Even General Washington conceded, "If the army does not get help soon, in all likelihood it will disband. By April, Baron von Steubena quirky mercenary who was not really a baron, began to magically transform threadbare troops into a fighting force.
Artifacts and documents from the Neumann and Reed collections can be viewed on The Digital Vaulta website designed to promote the George C. In such stories, exposure and frostbite supposedly claimed the lives of many soldiers.
In May and Junethe Continental Congress had authorized the reorganization of the supply department. Valley Forge has long been portrayed in stories and pictures as blanketed in snow or coated in ice.
Throughout the winter, patriot commanders and legislators faced the challenge of supplying a population the size of a colonial city. Although Valley Forge for many calls to mind anguish in the face of seemingly insurmountable difficulties, it should also be remembered as the place where the American Army came together as an effective force capable of defeating the British army.
This strategic shift encouraged a whole new host of problems for the American Patriots. In reality, the winter was among the mildest of the 18th century, disease—not starvation—was the primary cause of death, and the iconic image of Washington was an unsubstantiated tale promulgated by 19th century parson and author Mason Locke Weems who also invented the tale of Washington and the cherry tree.
An overpopulation of white tail deer has resulted in "changes in the species composition, abundance, and distribution of native plant communities and associated wildlife" in the park.
On May 6, having already received word of the French AllianceWashington ordered the Continental Army to perform a Grand Feu de Joiea formal ceremony consisting of a rapid and sequential firing of guns down the ranks.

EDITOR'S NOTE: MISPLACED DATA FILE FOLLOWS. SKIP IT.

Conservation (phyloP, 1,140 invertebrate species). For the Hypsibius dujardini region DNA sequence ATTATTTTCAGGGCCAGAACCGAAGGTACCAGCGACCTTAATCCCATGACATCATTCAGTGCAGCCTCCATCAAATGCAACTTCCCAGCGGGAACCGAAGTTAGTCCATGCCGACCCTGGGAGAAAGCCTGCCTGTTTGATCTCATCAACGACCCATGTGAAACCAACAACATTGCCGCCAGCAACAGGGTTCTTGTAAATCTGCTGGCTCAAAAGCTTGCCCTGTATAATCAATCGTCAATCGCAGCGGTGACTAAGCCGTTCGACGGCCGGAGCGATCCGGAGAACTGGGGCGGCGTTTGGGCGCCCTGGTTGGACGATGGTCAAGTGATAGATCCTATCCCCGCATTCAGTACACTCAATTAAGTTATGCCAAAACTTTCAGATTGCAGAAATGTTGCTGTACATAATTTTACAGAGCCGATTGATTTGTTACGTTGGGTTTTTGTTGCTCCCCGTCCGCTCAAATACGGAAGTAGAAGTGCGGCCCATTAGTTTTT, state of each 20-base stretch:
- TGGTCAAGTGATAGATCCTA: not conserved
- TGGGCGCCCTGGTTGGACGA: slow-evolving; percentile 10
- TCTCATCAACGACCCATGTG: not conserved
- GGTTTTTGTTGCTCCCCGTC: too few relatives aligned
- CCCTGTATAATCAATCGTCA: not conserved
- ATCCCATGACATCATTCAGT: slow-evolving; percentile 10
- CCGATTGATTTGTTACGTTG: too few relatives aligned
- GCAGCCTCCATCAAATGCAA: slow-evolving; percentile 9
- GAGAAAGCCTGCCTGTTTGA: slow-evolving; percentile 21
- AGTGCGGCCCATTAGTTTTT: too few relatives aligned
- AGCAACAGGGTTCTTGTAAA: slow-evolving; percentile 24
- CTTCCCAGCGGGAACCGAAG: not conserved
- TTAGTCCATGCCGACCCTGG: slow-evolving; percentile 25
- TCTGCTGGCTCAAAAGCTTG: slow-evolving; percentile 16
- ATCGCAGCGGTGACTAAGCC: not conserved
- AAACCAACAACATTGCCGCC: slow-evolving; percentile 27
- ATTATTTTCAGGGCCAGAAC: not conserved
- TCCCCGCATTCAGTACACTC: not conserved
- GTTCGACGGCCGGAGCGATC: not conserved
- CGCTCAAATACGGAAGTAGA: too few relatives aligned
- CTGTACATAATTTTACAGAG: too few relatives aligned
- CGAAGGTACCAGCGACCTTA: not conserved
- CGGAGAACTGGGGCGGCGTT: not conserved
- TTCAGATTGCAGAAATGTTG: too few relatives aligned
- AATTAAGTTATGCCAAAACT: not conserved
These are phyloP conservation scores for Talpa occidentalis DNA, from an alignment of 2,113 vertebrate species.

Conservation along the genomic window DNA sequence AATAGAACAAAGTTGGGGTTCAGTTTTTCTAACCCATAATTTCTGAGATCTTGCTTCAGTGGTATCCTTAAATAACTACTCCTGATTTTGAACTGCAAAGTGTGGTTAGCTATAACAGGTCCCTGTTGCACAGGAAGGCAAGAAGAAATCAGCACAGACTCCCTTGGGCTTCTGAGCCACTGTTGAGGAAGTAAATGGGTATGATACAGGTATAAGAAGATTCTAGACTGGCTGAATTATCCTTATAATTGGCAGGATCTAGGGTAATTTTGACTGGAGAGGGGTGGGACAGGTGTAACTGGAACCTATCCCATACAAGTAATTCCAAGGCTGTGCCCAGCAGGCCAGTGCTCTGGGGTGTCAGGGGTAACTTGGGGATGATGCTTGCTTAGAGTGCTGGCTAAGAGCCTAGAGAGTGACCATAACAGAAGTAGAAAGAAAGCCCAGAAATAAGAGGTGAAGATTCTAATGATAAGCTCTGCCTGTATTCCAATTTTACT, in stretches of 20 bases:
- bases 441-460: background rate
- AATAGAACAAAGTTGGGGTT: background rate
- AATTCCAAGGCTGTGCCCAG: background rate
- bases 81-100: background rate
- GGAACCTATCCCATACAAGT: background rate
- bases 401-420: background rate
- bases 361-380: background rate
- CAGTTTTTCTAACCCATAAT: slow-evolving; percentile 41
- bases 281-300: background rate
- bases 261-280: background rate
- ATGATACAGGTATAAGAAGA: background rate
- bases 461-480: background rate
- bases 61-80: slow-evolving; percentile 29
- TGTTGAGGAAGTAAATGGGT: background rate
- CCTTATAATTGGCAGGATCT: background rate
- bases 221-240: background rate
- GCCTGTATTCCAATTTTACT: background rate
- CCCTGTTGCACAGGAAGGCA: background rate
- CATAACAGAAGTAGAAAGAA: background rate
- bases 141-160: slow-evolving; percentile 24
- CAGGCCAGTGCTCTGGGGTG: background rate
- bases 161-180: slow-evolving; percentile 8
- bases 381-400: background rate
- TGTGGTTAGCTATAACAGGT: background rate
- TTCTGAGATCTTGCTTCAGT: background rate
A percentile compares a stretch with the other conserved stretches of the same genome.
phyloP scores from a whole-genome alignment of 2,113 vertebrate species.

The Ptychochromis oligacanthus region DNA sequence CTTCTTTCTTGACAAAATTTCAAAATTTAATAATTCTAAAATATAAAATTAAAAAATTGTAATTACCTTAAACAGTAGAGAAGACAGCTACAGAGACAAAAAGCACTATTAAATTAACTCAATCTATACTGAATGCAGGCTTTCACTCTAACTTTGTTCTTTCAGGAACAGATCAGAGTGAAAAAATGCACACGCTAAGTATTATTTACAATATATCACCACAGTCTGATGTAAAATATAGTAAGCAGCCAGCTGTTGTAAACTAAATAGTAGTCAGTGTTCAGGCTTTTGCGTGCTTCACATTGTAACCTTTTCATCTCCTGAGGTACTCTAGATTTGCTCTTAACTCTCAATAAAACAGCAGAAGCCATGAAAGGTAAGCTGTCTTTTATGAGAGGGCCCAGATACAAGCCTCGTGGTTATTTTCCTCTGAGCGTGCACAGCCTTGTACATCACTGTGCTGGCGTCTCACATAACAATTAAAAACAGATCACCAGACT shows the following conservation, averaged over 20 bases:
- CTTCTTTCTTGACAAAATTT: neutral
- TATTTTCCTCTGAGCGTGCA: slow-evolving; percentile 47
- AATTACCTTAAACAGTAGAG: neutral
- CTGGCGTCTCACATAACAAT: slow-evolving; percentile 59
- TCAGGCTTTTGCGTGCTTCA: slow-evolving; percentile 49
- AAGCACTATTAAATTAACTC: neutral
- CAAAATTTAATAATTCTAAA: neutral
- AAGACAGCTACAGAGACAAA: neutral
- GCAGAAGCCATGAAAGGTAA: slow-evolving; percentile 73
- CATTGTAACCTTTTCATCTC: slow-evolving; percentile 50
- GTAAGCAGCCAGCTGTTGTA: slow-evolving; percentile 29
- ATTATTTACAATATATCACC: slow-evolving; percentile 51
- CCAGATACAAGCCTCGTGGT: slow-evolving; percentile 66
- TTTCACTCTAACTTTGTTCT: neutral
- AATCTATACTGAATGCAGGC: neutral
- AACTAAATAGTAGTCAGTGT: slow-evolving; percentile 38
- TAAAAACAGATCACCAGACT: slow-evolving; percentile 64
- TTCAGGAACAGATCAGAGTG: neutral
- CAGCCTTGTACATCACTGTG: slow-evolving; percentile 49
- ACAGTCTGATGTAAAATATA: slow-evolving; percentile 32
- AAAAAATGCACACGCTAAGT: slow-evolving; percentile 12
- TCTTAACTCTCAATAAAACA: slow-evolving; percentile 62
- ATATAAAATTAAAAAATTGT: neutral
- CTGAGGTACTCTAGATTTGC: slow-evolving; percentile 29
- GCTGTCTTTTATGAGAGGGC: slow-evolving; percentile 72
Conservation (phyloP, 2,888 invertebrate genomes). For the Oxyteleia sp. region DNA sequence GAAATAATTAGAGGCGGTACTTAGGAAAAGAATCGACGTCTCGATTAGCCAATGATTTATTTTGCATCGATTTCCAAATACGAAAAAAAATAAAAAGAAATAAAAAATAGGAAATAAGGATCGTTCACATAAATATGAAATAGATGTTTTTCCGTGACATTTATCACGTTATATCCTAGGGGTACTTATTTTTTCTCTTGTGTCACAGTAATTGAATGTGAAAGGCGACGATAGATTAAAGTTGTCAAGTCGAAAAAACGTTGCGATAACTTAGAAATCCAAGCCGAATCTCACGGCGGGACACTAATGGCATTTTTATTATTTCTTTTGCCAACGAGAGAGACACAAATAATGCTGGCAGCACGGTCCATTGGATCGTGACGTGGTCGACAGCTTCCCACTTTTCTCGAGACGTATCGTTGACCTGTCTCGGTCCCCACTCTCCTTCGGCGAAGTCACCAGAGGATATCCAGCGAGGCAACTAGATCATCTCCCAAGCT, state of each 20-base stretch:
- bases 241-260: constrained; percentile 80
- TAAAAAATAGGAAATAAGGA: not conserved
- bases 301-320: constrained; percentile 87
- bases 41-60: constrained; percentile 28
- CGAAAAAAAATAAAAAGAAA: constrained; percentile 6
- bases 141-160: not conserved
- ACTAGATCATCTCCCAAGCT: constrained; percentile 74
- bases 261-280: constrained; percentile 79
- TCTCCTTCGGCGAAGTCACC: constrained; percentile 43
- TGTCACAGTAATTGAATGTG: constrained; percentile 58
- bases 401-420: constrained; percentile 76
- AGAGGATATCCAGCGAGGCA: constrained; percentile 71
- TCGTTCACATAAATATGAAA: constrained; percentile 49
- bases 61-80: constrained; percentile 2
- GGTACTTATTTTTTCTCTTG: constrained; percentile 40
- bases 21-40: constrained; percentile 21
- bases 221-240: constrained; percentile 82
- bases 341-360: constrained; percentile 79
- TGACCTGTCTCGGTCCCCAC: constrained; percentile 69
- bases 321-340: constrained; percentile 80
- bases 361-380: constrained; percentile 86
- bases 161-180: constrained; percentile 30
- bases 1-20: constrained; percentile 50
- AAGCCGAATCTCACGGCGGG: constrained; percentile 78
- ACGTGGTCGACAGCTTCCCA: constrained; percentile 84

Site selection[ edit ] Washington first asked his generals where to quarter the Continental Army in the winter of — on October 29, Years later, General Marquis de Lafayette recalled that "the unfortunate soldiers were in want of everything; they had neither coats, hats, shirts, nor shoes; their feet and legs froze till they had become almost black, and it was often necessary to amputate them.
The area where it stood is now only accessible by foot trail, the roads have been removed and the area is being given back to the woods. Raw weather stung and numbed the soldiers. One of the most enduring myths about the Valley Forge encampment concerned the weather.
Modern problems[ edit ] Open field in the park As a park in an increasingly urbanized area, Valley Forge faces problems including traffic, urban sprawland an overpopulation of white tail deer.
Efforts to divert the traffic have thus far been unsuccessful, owing to existing traffic volume on alternate routes. What kept these men going? In turn, this made the troops appear more professional and disciplined.
Some members of the Continental Congress also believed that the army might be able to launch a winter campaign. The standardized training instilled in veterans and new recruits at Valley Forge improved their performance on the battlefield.
Therefore, during the first few days of constructing their huts, the Continentals primarily ate firecake, a tasteless mixture of flour and water cooked upon heated rocks.
Yet no contemporary evidence exists suggesting such a prayer ever occurred. Washington related how his commanders had just exerted themselves with some difficulty to quell a "dangerous mutiny" fomenting, due to the lack of provision.Valley Forge National Historical Park is the site of the third winter encampment of the Continental Army during the American Revolutionary War, taking place from December 19, to June 19, The National Historical Park preserves the site and interprets the history of the Valley Forge encampment.
Surviving Valley Forge. Under General Washington's command, the Continental Army survives dire circumstances at Valley Forge. History.
Opening in Aprilthe Museum of the American Revolution tells the story of the struggle for American independence. The museum, located in historic Philadelphia, features interactive exhibits and artifacts that interpret the Revolutionary War in a modern, engaging setting.
What Happened at Valley Forge While the British occupied Philadelphia, Washington and his army hunkered down for a harsh winter at Valley Forge.
No battle was fought there, yet, it was the turning point of the Revolutionary War. Valley Forge was the site of the winter encampment of the Continental Army. The 3,acres of monuments, meadows, and woodlands commemorate the sacrifices and perseverance of the Revolutionary War generation.
The encampment at Valley Forge took place from December 19, through June 19, and served as winter quarters for General George Washington's Continental Army.
Having suffered a string of defeats that fall, including losing the capital of Philadelphia to the British, the Americans made camp.Download